The reference to "type B" is a classification of the text properties (better known as the "Currier language") rather than the handwriting. Roughtly speaking, the pages in the MS can be largely subdivided into three classes, one with text statistics known as Currier-A, a second as as Currier-B and a third as 'undefined'. It is known (7) that Currier-A and Currier-B use the same character set and share many common words, but there are distinct differences in character and especially bigram frequency distributions. This means that any result from the article would strictly speaking only be valid for the "Currier-B" language.

Initially, I had some doubt that this transcribed text is really only Currier-B language, but using some later indications in the article, and knowing which transcription file was sed by Reddy and Knight (8), (which includes both Currier languages), it could be established that this file includes the text from the 20 so-called biological pages (fols. 75-84) and 23 recipes pages (fols. 103-116r) of the MS (9), and these are strictly Currier-B language. By the character count, this text represents over 60% of the entire MS text.

Even more importantly, the text that is used has been expressed in one particular transcription alphabet, i.e. one particular way to represent the Voynich MS text in alphanumerical characters. Historically, several different alphabets have been used, and four of these have been used for major transcription efforts. This is explained in significant detail on this page, where the alphabet used by the authors is the one named "Currier" (10). The other three important alphabets are "FSG", "Eva" and "v101".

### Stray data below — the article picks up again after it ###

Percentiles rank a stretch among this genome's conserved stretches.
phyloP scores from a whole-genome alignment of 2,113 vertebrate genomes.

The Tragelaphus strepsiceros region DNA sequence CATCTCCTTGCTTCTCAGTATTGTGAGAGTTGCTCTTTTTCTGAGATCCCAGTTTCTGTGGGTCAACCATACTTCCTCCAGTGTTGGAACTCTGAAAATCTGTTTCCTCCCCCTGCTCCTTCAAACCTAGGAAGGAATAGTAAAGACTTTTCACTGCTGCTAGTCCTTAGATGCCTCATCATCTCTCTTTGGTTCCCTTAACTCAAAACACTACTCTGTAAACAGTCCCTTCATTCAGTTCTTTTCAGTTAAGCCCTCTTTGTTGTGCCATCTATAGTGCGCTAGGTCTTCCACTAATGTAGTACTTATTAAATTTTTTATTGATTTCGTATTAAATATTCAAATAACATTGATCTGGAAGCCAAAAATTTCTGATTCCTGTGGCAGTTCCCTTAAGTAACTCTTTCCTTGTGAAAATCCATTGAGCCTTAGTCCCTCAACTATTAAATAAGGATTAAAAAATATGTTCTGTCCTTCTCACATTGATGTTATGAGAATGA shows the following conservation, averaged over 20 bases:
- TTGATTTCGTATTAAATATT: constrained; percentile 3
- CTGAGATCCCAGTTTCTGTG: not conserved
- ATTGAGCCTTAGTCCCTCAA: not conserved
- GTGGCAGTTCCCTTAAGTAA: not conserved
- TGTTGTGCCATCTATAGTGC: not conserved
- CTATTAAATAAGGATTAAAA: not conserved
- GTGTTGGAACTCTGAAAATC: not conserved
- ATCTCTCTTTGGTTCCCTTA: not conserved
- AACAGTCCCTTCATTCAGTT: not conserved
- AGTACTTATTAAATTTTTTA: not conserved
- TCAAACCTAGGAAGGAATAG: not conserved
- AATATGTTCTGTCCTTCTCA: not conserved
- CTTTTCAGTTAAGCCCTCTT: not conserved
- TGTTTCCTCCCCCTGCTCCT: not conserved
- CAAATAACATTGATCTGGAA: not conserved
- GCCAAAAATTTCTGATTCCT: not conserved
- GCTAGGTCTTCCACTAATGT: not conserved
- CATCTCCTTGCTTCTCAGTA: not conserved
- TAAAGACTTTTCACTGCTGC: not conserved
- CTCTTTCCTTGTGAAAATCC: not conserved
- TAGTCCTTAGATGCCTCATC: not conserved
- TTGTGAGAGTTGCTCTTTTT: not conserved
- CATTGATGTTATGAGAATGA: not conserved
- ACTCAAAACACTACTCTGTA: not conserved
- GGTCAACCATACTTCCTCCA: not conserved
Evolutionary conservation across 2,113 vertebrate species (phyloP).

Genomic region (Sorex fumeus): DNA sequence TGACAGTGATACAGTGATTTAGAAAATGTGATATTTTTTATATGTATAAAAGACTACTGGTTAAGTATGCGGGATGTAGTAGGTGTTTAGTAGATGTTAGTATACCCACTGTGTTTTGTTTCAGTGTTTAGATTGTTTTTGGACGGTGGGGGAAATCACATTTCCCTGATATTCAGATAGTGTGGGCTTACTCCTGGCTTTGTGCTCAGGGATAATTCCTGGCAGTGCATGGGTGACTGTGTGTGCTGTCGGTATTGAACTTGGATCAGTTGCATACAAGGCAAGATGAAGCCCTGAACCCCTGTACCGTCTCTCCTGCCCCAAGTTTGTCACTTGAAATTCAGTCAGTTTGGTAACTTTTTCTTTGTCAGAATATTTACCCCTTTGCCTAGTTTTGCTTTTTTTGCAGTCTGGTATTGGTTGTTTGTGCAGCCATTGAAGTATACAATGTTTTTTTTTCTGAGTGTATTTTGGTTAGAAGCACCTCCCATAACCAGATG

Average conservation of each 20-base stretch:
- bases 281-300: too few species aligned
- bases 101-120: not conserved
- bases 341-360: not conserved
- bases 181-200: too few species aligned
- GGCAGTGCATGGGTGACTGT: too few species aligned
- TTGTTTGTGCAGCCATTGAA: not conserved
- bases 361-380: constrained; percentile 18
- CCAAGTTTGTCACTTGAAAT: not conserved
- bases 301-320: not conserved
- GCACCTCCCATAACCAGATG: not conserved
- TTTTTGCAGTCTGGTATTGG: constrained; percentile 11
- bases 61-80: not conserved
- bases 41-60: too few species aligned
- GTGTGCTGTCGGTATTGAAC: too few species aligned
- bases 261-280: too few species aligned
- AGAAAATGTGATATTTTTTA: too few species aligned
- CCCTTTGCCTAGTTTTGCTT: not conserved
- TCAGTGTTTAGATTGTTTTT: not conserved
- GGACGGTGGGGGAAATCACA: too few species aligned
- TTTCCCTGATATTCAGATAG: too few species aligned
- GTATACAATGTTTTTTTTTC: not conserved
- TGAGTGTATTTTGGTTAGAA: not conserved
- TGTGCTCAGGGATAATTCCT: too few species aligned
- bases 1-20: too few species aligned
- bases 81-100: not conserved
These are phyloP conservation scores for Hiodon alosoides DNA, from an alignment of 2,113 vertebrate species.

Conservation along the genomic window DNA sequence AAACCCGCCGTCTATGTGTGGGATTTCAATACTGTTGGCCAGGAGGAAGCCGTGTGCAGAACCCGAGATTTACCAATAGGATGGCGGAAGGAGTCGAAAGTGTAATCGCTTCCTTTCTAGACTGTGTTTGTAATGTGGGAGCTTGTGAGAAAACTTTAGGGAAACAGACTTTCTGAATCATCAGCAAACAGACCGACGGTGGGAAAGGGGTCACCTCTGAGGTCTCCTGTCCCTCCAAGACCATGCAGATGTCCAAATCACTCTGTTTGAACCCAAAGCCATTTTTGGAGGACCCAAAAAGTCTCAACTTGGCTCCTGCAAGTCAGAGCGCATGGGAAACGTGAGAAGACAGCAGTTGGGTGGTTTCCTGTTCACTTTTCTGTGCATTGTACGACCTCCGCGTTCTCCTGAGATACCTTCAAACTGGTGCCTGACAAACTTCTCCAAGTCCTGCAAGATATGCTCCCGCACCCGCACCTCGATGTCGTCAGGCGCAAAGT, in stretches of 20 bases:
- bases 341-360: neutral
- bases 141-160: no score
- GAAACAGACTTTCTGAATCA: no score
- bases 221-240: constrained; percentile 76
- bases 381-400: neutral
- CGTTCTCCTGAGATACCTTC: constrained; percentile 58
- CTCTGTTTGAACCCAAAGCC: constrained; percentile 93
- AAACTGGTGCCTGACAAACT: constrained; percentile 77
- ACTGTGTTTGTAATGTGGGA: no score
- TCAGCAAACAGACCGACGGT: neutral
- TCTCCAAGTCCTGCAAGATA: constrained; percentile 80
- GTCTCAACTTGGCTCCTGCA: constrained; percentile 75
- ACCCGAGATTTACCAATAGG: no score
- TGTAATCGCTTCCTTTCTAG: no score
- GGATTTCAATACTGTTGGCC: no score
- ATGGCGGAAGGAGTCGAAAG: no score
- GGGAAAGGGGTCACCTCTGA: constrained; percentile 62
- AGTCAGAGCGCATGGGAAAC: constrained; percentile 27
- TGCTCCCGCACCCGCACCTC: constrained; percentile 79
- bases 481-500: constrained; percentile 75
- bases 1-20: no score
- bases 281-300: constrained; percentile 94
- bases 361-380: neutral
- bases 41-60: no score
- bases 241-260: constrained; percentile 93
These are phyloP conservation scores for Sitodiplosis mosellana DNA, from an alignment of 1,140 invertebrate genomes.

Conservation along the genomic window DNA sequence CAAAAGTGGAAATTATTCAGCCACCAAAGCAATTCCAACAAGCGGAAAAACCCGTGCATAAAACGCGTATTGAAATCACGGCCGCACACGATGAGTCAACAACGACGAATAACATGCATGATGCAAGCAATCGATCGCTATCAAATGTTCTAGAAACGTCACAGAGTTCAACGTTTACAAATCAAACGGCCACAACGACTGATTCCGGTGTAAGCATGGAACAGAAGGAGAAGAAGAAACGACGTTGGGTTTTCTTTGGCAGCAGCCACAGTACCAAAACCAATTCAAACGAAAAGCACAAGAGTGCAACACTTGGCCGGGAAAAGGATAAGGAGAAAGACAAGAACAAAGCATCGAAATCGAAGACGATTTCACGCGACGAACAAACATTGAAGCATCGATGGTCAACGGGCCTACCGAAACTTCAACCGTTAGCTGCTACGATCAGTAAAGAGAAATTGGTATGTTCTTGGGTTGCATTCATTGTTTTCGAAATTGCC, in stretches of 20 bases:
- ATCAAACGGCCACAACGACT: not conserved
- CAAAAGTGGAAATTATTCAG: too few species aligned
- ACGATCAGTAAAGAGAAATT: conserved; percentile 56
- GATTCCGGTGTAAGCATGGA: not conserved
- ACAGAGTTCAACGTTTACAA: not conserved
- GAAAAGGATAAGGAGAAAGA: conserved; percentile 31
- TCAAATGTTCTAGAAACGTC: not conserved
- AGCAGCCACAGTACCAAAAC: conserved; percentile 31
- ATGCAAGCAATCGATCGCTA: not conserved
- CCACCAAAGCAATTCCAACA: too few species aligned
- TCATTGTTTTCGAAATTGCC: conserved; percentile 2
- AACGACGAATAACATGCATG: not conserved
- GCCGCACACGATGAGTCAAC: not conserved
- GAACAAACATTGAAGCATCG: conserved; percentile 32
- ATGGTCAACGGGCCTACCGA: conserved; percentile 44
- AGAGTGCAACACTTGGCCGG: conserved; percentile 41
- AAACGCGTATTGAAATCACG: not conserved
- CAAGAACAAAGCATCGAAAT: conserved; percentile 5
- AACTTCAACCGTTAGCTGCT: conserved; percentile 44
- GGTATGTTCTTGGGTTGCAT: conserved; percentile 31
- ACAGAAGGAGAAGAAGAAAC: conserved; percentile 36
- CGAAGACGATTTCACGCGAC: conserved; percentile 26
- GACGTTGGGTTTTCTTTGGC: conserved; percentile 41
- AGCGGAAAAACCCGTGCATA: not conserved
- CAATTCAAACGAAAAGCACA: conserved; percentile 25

Without trying to decide which of the four is best, it is certain that the statistical properties of the transcribed text is significantly different between the four of them. Currier uses 35 different symbols, while FSG and Eva have 25 (see also further below). This means again, that the result is strictly speaking only valid for the Currier transcription, but even more importantly, we must accept that there is great uncertainty whether this actually represents the set of plain text characters in the Voynich MS. This puts the results of the entire study on a fairly uncertain foundation. The way forward for this fundamental problem is to repeat the same analysis for each of the main tranascription alphabets, and see how much the results vary between them.

Similarity (or rather: distance) metric

The Voynich MS text is compared to many sample texts, and the similarity between each pair is expressed as a 'distance'. A greater distance obviously means less similarity. It is computed using the Bhattacharyya distance, which defines the distance between two normalised frequency distributions. (This means that for each of them the sum of the frequencies is equal to one). The distance is zero only if both frequency distributions are identical. In all other cases the distance is greater than zero.

There are two slightly different ways in which this metric is used. For comparing single character frequency distributions, one either has the same alphabet in the two texts, so the character frequencies can be compared directly. When one of the texts is assumed to be the result of a MASC, its alphabet is no longer known, and in this case, the frequency distribitions are both sorted from high to low before computing the distance. For comparisons of the Voynich MS text with sample texts, this is always how it is done. By the nature of this sorting, the frequency distributions all tend to look rather similar, in a qualitative sort of way.

Language identification

The first method that the authors propose for language identification is the (intuitive) comparison of the character frequency distributions. This method is tested with known plain texts in 380 languages that have been subjected to a MASC. It is demonstrated (in Table 1) that this works in roughly 70% of all cases. It is important that this method is independent of any transposition (anagramming) that may have been applied to the text. The success rate of this method is considered by the authors (in Section 5.2) as sub-optimal. This is undoubtedly due to the fact that all distributions are rather similar. The method is not a good discriminator. While the best match is not guessed correctly in 30% of the cases, it should still be true that the matching language should be very close to the top of the list. We will come back to this important point further below.